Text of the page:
‘the conditioning mousse doesn't have to be rinsed out’
      • ‘Then he soaked the cloth in the water before rinsing it out.’
      • ‘He lathered up and rinsed off quickly so that he could get ready for school.’
      • ‘Once he was gone I returned to my bath and quickly rinsed out my soapy hair.’
      • ‘I shaved my legs carefully and rinsed the soap off of me.’
      • ‘Refill the tub with clean cold water and rinse the pipes out by running the jets a few more minutes.’
      • ‘Of course wash colors separately, blue with blue and white with white, and ensure that all soap is rinsed out thoroughly since any residue can cause the blue to bleed.’
      • ‘I grinned to myself as I rinsed the soap out of my hair.’
      • ‘A small pool next to the dive gear area is good for rinsing the salt off your skin.’
      • ‘Leave it on for 10 minutes and rinse it off with cool water.’
      • ‘Samantha sat in her cabin, rinsing the rough soap out of her flaxen hair.’
      • ‘Grumbling, I got into the shower and quickly rinsed out my hair.’
      • ‘She rinsed the soap off her hand, and we left the bathroom, laughing.’
      • ‘She finished cleaning the fish, rinsed off the knife and her hands and they returned to camp to cook up their dinner.’
      • ‘She poured some of the water from the basin into her hands and began rinsing the grime off of her face.’
      • ‘I was actually hoping you'd be able to help me rinse the soap out of my hair.’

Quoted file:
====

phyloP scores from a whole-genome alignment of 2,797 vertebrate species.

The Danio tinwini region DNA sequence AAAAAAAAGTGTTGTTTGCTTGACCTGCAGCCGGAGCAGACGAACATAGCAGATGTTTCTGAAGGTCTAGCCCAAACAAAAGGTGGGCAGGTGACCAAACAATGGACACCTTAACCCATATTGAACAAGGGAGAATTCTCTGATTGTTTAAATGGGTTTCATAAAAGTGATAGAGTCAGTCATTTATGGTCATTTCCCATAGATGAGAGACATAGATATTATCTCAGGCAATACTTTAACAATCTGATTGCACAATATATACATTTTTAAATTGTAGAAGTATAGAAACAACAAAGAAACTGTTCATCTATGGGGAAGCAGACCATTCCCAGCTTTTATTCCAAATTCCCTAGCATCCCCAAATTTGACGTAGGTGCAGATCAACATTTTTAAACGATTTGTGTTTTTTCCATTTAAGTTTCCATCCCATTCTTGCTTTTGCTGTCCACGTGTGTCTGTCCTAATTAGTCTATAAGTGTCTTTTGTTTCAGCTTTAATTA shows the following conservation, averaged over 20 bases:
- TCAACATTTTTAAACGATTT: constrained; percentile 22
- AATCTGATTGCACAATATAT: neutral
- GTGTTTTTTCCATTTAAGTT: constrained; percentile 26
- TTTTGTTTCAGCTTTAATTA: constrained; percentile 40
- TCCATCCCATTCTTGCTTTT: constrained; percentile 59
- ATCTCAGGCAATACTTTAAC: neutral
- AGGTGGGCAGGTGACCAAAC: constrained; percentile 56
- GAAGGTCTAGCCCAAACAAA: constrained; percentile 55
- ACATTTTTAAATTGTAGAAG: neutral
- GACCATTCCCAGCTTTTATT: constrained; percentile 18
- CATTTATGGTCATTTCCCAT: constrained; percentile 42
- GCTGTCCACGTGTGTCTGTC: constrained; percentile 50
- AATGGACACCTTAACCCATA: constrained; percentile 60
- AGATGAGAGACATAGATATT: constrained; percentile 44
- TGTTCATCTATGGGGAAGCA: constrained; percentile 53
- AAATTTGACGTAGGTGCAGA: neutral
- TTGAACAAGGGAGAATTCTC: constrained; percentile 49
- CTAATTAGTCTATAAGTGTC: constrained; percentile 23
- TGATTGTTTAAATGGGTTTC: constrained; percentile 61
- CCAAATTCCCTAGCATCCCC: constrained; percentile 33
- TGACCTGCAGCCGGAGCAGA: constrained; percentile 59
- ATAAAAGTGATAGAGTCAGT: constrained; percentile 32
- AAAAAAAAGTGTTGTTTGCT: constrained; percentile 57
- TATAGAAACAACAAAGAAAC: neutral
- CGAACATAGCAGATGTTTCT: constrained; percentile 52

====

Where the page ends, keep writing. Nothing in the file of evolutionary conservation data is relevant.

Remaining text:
• ‘I soon got impatient and rinsed the soap off my skin.’
      • ‘I rinse out the water in my hair and flip it over to dry it.’
      • ‘Emmaline filled the bucket with water and rinsed the soap off.’
      • ‘I first wash my lines in hot soapy water then thoroughly rinse them off in clean cold water.’
      • ‘You can then work over the wood surface with a stiff broom to further dislodge dirt, then rinse it off with a hose.’
      rinse out, wash, wash down, wash out, sluice, swill, cleanse, clean, hose, hose down, swab
      View synonyms


  • 1An act of rinsing something.

    ‘I gave my hands a quick rinse’
    • ‘After a quick rinse in the sink, he stuck the dirty dishes in the dishwasher.’
    • ‘After all was done I took the plates to the sea to give them a rinse.’
    • ‘Bags were subjected to 10 cold-water rinse cycles in a washing machine at a low water level.’
    • ‘A quick rinse under the tap, dry it off and the filter is clean and ready to be used again.’